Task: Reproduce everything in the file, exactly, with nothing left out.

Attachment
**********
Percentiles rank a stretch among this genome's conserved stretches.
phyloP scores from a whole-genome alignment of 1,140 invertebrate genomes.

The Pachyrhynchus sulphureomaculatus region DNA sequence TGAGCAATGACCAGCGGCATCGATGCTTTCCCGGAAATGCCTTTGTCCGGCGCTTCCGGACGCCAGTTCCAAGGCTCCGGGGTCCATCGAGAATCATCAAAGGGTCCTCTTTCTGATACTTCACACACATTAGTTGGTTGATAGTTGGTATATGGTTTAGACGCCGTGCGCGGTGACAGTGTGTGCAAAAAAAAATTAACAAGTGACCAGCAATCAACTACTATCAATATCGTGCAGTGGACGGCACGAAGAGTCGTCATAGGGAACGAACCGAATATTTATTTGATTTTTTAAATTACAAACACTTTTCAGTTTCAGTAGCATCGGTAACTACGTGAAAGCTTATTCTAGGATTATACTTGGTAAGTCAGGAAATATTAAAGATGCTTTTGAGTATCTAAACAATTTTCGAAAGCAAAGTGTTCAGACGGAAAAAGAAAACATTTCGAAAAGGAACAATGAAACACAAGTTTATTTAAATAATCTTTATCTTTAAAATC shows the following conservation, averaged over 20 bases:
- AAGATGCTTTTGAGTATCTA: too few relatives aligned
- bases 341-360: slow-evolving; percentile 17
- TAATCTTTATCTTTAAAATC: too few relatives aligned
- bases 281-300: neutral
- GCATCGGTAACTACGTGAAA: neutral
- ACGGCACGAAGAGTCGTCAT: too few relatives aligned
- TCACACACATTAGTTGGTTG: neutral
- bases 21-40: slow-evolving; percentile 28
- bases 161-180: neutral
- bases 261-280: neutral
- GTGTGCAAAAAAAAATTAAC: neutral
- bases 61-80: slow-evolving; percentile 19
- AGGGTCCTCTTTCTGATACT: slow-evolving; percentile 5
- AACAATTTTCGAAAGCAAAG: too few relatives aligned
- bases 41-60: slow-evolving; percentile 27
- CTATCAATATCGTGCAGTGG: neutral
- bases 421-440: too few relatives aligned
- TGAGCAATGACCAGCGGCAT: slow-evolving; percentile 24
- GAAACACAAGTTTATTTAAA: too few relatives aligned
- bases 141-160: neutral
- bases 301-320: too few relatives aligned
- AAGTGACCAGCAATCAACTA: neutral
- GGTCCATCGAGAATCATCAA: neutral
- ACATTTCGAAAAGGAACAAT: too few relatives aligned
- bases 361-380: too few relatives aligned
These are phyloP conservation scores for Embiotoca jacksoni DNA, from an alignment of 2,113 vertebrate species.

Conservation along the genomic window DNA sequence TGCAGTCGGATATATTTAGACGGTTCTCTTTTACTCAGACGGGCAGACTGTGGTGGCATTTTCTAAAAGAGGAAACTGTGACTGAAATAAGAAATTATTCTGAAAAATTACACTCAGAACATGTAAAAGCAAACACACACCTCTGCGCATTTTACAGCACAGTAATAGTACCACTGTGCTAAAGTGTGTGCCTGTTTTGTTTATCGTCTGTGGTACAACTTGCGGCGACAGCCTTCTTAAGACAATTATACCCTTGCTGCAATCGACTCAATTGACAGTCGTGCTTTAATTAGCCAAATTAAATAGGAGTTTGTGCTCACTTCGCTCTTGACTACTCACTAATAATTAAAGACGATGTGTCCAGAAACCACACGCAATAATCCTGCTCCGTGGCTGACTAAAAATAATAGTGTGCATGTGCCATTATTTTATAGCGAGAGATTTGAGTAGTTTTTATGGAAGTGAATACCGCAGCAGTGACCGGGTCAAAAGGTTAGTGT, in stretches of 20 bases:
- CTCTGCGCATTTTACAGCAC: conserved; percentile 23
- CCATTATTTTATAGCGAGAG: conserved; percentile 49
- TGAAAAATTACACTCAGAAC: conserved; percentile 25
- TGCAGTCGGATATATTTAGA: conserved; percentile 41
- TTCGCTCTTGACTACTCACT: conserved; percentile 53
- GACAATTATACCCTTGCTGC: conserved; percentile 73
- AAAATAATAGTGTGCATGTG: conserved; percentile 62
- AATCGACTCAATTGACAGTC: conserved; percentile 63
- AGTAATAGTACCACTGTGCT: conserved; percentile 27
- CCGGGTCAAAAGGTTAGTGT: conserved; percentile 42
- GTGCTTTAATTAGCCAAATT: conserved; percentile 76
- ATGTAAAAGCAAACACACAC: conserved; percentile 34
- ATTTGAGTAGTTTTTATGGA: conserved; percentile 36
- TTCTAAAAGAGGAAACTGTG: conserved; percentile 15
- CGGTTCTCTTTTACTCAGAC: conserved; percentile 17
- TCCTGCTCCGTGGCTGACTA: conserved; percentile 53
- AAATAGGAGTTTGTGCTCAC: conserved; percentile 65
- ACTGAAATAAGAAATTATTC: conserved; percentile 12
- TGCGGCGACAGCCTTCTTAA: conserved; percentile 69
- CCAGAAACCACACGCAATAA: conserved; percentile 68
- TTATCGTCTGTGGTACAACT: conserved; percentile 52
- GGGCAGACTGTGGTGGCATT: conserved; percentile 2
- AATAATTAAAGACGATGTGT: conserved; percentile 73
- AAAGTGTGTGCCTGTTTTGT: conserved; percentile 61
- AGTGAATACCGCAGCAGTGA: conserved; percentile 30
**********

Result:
Percentiles rank a stretch among this genome's conserved stretches.
phyloP scores from a whole-genome alignment of 1,140 invertebrate genomes.

The Pachyrhynchus sulphureomaculatus region DNA sequence TGAGCAATGACCAGCGGCATCGATGCTTTCCCGGAAATGCCTTTGTCCGGCGCTTCCGGACGCCAGTTCCAAGGCTCCGGGGTCCATCGAGAATCATCAAAGGGTCCTCTTTCTGATACTTCACACACATTAGTTGGTTGATAGTTGGTATATGGTTTAGACGCCGTGCGCGGTGACAGTGTGTGCAAAAAAAAATTAACAAGTGACCAGCAATCAACTACTATCAATATCGTGCAGTGGACGGCACGAAGAGTCGTCATAGGGAACGAACCGAATATTTATTTGATTTTTTAAATTACAAACACTTTTCAGTTTCAGTAGCATCGGTAACTACGTGAAAGCTTATTCTAGGATTATACTTGGTAAGTCAGGAAATATTAAAGATGCTTTTGAGTATCTAAACAATTTTCGAAAGCAAAGTGTTCAGACGGAAAAAGAAAACATTTCGAAAAGGAACAATGAAACACAAGTTTATTTAAATAATCTTTATCTTTAAAATC shows the following conservation, averaged over 20 bases:
- AAGATGCTTTTGAGTATCTA: too few relatives aligned
- bases 341-360: slow-evolving; percentile 17
- TAATCTTTATCTTTAAAATC: too few relatives aligned
- bases 281-300: neutral
- GCATCGGTAACTACGTGAAA: neutral
- ACGGCACGAAGAGTCGTCAT: too few relatives aligned
- TCACACACATTAGTTGGTTG: neutral
- bases 21-40: slow-evolving; percentile 28
- bases 161-180: neutral
- bases 261-280: neutral
- GTGTGCAAAAAAAAATTAAC: neutral
- bases 61-80: slow-evolving; percentile 19
- AGGGTCCTCTTTCTGATACT: slow-evolving; percentile 5
- AACAATTTTCGAAAGCAAAG: too few relatives aligned
- bases 41-60: slow-evolving; percentile 27
- CTATCAATATCGTGCAGTGG: neutral
- bases 421-440: too few relatives aligned
- TGAGCAATGACCAGCGGCAT: slow-evolving; percentile 24
- GAAACACAAGTTTATTTAAA: too few relatives aligned
- bases 141-160: neutral
- bases 301-320: too few relatives aligned
- AAGTGACCAGCAATCAACTA: neutral
- GGTCCATCGAGAATCATCAA: neutral
- ACATTTCGAAAAGGAACAAT: too few relatives aligned
- bases 361-380: too few relatives aligned
These are phyloP conservation scores for Embiotoca jacksoni DNA, from an alignment of 2,113 vertebrate species.

Conservation along the genomic window DNA sequence TGCAGTCGGATATATTTAGACGGTTCTCTTTTACTCAGACGGGCAGACTGTGGTGGCATTTTCTAAAAGAGGAAACTGTGACTGAAATAAGAAATTATTCTGAAAAATTACACTCAGAACATGTAAAAGCAAACACACACCTCTGCGCATTTTACAGCACAGTAATAGTACCACTGTGCTAAAGTGTGTGCCTGTTTTGTTTATCGTCTGTGGTACAACTTGCGGCGACAGCCTTCTTAAGACAATTATACCCTTGCTGCAATCGACTCAATTGACAGTCGTGCTTTAATTAGCCAAATTAAATAGGAGTTTGTGCTCACTTCGCTCTTGACTACTCACTAATAATTAAAGACGATGTGTCCAGAAACCACACGCAATAATCCTGCTCCGTGGCTGACTAAAAATAATAGTGTGCATGTGCCATTATTTTATAGCGAGAGATTTGAGTAGTTTTTATGGAAGTGAATACCGCAGCAGTGACCGGGTCAAAAGGTTAGTGT, in stretches of 20 bases:
- CTCTGCGCATTTTACAGCAC: conserved; percentile 23
- CCATTATTTTATAGCGAGAG: conserved; percentile 49
- TGAAAAATTACACTCAGAAC: conserved; percentile 25
- TGCAGTCGGATATATTTAGA: conserved; percentile 41
- TTCGCTCTTGACTACTCACT: conserved; percentile 53
- GACAATTATACCCTTGCTGC: conserved; percentile 73
- AAAATAATAGTGTGCATGTG: conserved; percentile 62
- AATCGACTCAATTGACAGTC: conserved; percentile 63
- AGTAATAGTACCACTGTGCT: conserved; percentile 27
- CCGGGTCAAAAGGTTAGTGT: conserved; percentile 42
- GTGCTTTAATTAGCCAAATT: conserved; percentile 76
- ATGTAAAAGCAAACACACAC: conserved; percentile 34
- ATTTGAGTAGTTTTTATGGA: conserved; percentile 36
- TTCTAAAAGAGGAAACTGTG: conserved; percentile 15
- CGGTTCTCTTTTACTCAGAC: conserved; percentile 17
- TCCTGCTCCGTGGCTGACTA: conserved; percentile 53
- AAATAGGAGTTTGTGCTCAC: conserved; percentile 65
- ACTGAAATAAGAAATTATTC: conserved; percentile 12
- TGCGGCGACAGCCTTCTTAA: conserved; percentile 69
- CCAGAAACCACACGCAATAA: conserved; percentile 68
- TTATCGTCTGTGGTACAACT: conserved; percentile 52
- GGGCAGACTGTGGTGGCATT: conserved; percentile 2
- AATAATTAAAGACGATGTGT: conserved; percentile 73
- AAAGTGTGTGCCTGTTTTGT: conserved; percentile 61
- AGTGAATACCGCAGCAGTGA: conserved; percentile 30